I just recently started following the Neuromarketing blog and wanted to share a really interesting article they just posted in today’s issue.
It’s called “Avoid the Corner of Death!,” and it is greatness. Below, I’ve copy/pasted their article, including the most interesting part: The eye flow chart.
Understanding this is critical, especially for landing page optimization purposes, and tells me that if you’re placing your most important information (a video, an ask, etc.) on the upper-right hand corner of a two-column landing page layout, that you’re putting your most important information at the last place in which this eyeflow chart ends.
More over, anything in the bottom-right corner is squarely in the “Corner of Death,” and will be overlooked by your audience. Avoid this at all costs.
Here’s the rest of the article:
What’s the worst place to put your logo, and where do advertisers most often put their logo in print ads, TV spots, and direct mail pieces? The answer is the same: the lower right corner, an area dubbed the “Corner of Death” by facial coding expert Dan Hill.
Hill’s comments stem from an interesting eyetracking study by Steve Outing and Laura Rule, reported in The Best of Eyetrack III. This illustration shows a composite average of how people scan a typical web page:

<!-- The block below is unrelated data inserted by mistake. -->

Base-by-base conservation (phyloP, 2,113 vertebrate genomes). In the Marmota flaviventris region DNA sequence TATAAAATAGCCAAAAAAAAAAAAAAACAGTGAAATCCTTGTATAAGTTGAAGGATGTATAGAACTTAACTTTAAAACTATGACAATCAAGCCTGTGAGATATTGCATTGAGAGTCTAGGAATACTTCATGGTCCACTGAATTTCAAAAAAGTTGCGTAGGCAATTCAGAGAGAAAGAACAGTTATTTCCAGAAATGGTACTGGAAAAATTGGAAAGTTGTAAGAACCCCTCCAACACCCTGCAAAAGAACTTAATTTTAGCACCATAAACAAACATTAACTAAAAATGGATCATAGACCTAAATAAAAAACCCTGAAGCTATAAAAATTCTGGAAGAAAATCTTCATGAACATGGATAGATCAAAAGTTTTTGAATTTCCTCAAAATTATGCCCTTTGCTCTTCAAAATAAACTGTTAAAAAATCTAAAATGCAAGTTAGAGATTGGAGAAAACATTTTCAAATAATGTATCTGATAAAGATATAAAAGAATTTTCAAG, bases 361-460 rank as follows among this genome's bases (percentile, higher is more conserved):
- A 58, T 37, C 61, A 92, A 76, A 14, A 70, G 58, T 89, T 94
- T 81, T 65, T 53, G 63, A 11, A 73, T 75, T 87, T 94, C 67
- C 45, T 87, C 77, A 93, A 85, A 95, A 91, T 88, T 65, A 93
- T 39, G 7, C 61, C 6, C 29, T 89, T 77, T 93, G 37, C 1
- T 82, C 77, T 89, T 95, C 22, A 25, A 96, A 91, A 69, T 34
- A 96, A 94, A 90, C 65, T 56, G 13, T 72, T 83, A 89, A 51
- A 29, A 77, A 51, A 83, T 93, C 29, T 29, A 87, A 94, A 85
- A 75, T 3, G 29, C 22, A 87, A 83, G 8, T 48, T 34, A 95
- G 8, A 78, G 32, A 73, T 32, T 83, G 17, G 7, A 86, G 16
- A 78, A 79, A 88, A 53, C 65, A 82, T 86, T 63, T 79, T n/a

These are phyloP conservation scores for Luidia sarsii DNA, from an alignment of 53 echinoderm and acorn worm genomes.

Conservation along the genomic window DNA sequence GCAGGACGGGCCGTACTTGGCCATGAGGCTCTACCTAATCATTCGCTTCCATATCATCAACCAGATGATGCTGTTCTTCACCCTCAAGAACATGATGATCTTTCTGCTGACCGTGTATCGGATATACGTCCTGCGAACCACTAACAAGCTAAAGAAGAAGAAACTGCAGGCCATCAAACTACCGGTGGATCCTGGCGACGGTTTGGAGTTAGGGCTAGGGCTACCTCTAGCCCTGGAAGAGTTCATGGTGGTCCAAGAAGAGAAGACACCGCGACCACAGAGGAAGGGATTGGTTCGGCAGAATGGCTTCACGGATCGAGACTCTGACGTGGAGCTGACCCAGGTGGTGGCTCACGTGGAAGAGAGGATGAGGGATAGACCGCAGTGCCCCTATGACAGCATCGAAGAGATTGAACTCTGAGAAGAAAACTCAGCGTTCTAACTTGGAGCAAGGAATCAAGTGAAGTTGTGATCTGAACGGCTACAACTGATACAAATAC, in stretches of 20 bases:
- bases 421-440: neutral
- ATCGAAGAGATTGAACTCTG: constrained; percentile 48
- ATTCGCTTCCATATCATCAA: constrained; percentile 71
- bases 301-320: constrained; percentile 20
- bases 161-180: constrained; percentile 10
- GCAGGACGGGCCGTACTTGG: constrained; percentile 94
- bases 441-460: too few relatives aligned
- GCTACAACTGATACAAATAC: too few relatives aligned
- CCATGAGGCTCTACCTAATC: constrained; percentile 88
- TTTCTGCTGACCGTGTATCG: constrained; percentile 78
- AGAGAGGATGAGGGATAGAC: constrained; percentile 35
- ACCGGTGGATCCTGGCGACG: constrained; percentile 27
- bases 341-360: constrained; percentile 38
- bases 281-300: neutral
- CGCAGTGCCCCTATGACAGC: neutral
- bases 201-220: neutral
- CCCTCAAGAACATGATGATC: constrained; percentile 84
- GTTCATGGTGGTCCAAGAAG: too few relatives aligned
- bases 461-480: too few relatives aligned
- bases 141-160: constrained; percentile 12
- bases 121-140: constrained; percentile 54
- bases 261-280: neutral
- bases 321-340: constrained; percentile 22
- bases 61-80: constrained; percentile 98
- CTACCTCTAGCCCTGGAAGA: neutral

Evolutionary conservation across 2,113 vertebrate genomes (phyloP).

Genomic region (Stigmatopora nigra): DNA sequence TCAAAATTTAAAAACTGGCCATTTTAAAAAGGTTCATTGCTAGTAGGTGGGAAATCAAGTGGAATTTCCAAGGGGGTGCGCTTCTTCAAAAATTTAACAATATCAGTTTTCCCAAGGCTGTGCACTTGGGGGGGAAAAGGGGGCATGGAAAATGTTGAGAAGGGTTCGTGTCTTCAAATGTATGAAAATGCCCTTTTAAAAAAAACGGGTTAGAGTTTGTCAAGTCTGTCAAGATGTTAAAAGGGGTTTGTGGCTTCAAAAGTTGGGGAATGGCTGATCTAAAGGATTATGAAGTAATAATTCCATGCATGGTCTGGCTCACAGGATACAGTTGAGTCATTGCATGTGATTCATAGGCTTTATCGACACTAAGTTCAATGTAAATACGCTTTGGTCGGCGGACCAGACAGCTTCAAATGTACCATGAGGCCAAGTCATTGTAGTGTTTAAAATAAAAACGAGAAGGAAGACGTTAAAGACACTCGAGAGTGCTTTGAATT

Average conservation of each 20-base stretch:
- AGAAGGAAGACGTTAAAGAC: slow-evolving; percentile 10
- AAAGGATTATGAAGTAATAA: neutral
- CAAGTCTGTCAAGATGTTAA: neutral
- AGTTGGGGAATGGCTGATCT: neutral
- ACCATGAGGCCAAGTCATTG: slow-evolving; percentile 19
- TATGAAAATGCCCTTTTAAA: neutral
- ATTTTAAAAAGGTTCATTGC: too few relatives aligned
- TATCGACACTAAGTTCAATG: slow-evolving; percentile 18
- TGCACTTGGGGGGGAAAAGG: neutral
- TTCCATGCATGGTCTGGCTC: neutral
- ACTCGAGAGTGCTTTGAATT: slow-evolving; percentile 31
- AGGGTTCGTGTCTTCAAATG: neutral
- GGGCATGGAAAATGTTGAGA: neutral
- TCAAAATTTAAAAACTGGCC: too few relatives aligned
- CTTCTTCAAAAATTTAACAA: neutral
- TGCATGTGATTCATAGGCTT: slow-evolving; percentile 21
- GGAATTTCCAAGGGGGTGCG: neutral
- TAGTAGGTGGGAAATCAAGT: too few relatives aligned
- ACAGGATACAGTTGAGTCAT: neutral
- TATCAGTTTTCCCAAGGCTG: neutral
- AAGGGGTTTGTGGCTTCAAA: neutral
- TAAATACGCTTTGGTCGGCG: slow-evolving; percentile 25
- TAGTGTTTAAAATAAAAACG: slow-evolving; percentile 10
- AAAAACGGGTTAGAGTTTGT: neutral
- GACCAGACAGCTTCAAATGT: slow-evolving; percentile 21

Outing and Rule caution against taking this exact path too seriously, as variations in layout will cause differences in how people scan the page. The skull graphic wasn’t part of Outing and Rule’s report, but rather inspired by a similar image in Hill’s new book, About Face.
In an recent article, Hill says:
If we take print ads as an example, you’ve got 1.7 seconds of average viewing time, per reader. And the lower right-hand corner is typically the second to last place people look on a page. (What’s even worse in terms of timing, along the upper right edge, i.e., the alley of death.) What you don’t see, you don’t get. [From Mediapost – The 6 Secrets of Eye-tracking by Dan Hill.]
Despite these findings, the lower right corner is by far the most common single location for the primary logo/brand identity use in all types of advertising, according to Hill.
So based on eye-tracking research, where should the logo or brand identity be placed so that consumers actually see it? Hill says that the best place is the lower middle part of the page or layout, At that point, the viewer will have engaged emotionally with the leading part of the ad, and will then have the opportunity to associate the brand with solving a problem or satisfying consumers’ wants.
I hope you enjoyed.